The twentieth century was one of the richest periods in history for literary
translations into Scots. Not since the sixteenth century has the Scots tongue been
the vehicle for such a volume and range of translations and adaptations. A powerful
factor in this blossoming of translation was the founding in the 1940s of a modern
tradition of translating drama into Scots. Alongside original plays in Scots, these
translations placed the vernacular at the heart of post-war Scottish drama. This
anthology celebrates the crucial contribution by translators for the stage to the
practice of both Scots playwriting and Scots literary translation. It further
demonstrates how the demands of translation for the stage help re-invent and extend
The collection comprises translations of classic plays from a variety of eras and
languages, produced over half a century by writers of different generations. Each
employs an individually-fashioned stage-Scots. It makes available texts that have
hitherto been difficult to find, with three of the translations published here for
the first time. In addition to full play-texts, the volume supplies an informative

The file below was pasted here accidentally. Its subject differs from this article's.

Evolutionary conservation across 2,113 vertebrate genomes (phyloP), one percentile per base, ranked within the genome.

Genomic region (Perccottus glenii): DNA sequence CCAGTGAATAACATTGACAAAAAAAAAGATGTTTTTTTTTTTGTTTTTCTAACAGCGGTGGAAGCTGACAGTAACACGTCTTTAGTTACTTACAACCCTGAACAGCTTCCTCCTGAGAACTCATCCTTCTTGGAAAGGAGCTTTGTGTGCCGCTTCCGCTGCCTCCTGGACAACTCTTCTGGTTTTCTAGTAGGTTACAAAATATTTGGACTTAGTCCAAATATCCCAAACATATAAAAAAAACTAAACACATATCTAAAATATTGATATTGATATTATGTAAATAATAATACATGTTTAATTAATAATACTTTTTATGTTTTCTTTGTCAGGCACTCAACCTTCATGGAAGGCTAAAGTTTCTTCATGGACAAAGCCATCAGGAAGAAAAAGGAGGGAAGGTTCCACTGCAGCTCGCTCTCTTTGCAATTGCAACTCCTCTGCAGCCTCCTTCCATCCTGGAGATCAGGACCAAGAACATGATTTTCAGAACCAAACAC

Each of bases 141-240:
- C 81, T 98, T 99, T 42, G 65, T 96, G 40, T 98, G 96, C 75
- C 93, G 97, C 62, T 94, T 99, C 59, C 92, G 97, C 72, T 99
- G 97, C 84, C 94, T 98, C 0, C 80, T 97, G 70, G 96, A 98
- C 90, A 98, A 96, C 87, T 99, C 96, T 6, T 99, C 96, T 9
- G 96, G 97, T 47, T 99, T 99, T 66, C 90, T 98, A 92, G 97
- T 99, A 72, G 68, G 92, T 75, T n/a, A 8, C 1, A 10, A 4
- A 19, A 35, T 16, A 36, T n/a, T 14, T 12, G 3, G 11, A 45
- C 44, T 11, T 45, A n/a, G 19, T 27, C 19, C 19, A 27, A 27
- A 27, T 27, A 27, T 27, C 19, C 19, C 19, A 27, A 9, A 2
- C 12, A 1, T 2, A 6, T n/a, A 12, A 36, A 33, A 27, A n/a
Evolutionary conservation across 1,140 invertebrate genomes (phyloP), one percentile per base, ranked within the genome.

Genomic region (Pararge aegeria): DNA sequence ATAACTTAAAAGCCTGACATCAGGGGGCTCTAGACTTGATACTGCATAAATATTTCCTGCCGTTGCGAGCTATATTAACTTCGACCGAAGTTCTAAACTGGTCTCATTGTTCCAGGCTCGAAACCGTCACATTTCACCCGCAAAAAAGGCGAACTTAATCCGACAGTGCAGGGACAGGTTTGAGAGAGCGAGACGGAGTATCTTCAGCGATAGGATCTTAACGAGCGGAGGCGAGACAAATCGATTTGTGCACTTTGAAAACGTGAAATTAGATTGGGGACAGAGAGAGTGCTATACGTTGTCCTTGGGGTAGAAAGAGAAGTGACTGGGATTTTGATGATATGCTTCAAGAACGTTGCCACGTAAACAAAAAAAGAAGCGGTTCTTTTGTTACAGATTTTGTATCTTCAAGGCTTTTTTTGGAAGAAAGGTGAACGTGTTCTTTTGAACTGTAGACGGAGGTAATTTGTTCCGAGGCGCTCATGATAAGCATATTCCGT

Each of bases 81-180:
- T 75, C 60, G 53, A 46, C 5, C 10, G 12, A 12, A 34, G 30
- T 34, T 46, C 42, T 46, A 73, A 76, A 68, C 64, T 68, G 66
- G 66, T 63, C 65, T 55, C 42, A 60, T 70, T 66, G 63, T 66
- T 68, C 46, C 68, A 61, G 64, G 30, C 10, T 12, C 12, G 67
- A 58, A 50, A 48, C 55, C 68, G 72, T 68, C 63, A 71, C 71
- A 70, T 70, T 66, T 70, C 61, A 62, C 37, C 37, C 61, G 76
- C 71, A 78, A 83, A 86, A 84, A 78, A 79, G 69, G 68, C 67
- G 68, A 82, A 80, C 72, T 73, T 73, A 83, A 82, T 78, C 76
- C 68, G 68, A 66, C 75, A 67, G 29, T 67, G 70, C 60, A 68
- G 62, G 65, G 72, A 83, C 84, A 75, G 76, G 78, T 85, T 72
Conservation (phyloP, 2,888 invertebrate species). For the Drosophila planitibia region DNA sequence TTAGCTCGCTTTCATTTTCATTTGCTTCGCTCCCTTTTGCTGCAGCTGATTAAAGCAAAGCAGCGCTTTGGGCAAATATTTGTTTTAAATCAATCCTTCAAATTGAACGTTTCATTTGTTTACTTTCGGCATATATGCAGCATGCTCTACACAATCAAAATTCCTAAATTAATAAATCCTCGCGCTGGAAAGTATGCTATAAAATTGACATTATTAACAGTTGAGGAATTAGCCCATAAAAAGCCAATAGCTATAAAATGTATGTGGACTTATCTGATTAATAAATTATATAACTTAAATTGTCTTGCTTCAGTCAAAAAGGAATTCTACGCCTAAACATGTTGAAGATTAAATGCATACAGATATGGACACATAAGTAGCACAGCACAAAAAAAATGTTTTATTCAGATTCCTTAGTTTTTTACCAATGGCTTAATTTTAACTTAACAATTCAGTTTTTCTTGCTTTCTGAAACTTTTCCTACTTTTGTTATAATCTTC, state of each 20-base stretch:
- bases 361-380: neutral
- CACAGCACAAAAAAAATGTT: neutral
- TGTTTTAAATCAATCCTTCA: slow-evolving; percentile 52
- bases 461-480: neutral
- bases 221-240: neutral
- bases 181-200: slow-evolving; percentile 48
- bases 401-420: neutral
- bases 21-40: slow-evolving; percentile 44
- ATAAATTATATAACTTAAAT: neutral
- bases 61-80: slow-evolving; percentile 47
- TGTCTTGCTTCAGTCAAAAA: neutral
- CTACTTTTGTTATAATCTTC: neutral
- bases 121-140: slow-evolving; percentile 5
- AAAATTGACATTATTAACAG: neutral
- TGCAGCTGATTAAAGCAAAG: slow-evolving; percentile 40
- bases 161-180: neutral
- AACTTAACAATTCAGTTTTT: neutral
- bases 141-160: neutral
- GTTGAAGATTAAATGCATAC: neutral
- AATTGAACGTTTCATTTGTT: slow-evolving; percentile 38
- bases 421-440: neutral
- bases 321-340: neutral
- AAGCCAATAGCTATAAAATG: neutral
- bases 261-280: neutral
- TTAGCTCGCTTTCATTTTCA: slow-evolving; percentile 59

introduction, notes, appendices, bibliography and a full glossary.
- Let Wives Tak Tent by Robert Kemp from Molière (1948)
- The Burdies by Douglas Young from Aristophanes (1959)
- The Servant o’ Twa Maisters by Victor Carin from Goldoni (1965)
- The Hypochondriak by Hector MacMillan from Molière (1987)
- Mr Puntila and his Man Matti by Peter Arnott from Brecht (1999)
Dr John Corbett is Senior Lecturer in the Department of English Language
at the University of Glasgow. He is author of Language and Scottish
Literature and Written in the Language of the Scottish Nation: A History of
Literary Translation into Scots. He co-edited and contributed to The
Edinburgh Companion to Scots.
Dr Bill Findlay was Reader in the School of Drama and Creative Industries, Queen Margaret University College, Edinburgh. He edited A History of Scottish Theatre; Scots Plays of the Seventies; Frae Ither Tongues: Essays on Modern Translations into Scots and Scottish People’s Theatre.
Cover illustration: From left, Juliet Cadzow as Sarah Burnett, Ron Bain
as the servant Archie, and Paul Young as David Kennedy, in the Edinburgh Royal
Lyceum Theatre Company’s 1977 production of Victor Carin’s The
Servant o’ Twa Maisters (Scottish Theatre Archive, Glasgow University
Last updated 9 August 2010.